Introduction

  • Deborah Stowell
Part of the Finance and Capital Markets Series book series (FCMS)

Abstract

Climate change has been heralded as the most serious environmental problem facing humankind, deserving urgent action to curb emissions of the greenhouse gases causing the problem. The scientific community is in general agreement that greenhouse gases are accumulating in the atmosphere, that temperatures are rising and it is most likely due to human activity. The Intergovernmental Panel on Climate Change (IPCC) (see Section 1.2.1) in its third assessment report (2001) suggested that there is new and stronger evidence that most of the warming observed over the last 50 years is attributable to human activities. But many uncertainties still exist about the causes and effects of climate change. They are acknowledged by the scientific community and used by sceptics to argue for a greater understanding of the science before concrete action is taken. One Uncertainty is the extent to which changes in temperature might be due to the natural variability of the climate system. A second is the ability of models to simulate the natural variability of the climate system over long time scales (decades and centuries). A third uncertainty exist over how accurate a picture we have of the global mean temperatures for the past millennium since it is reconstructed using proxy information.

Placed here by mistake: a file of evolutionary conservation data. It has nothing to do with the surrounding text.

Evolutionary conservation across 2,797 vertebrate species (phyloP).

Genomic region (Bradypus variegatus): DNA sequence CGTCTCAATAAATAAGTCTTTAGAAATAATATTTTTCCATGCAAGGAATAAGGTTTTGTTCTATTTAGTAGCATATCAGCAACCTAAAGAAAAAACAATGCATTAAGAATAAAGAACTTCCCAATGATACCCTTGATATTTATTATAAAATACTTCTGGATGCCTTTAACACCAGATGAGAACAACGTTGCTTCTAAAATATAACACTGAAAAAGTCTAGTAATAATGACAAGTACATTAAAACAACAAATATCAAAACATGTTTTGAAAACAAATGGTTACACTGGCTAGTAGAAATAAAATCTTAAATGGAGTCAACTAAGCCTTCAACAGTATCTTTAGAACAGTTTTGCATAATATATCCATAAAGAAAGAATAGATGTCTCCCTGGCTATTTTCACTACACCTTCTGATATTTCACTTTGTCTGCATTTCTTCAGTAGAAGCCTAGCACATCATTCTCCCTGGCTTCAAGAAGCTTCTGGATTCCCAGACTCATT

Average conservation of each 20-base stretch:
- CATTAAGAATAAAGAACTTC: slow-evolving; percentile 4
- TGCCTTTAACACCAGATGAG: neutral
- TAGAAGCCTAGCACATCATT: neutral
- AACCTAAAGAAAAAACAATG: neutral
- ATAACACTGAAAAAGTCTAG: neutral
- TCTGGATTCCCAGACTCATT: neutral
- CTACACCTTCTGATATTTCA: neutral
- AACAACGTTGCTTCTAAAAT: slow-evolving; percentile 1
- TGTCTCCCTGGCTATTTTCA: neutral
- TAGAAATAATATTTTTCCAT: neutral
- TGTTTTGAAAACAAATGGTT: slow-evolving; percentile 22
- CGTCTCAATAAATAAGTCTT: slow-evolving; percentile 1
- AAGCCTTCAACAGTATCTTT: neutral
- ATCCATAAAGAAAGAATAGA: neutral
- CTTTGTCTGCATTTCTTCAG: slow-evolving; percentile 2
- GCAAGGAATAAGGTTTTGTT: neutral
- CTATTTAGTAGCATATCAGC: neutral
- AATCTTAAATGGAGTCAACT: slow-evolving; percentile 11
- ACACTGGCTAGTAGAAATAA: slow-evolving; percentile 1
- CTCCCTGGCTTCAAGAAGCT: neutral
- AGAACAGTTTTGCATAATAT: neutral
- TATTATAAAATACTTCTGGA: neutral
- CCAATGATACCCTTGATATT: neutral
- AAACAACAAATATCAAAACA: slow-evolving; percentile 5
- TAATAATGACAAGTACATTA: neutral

Keywords

Methane Migration Dioxide Europe Ozone 

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Copyright information

© Deborah Stowell 2005

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  • Deborah Stowell

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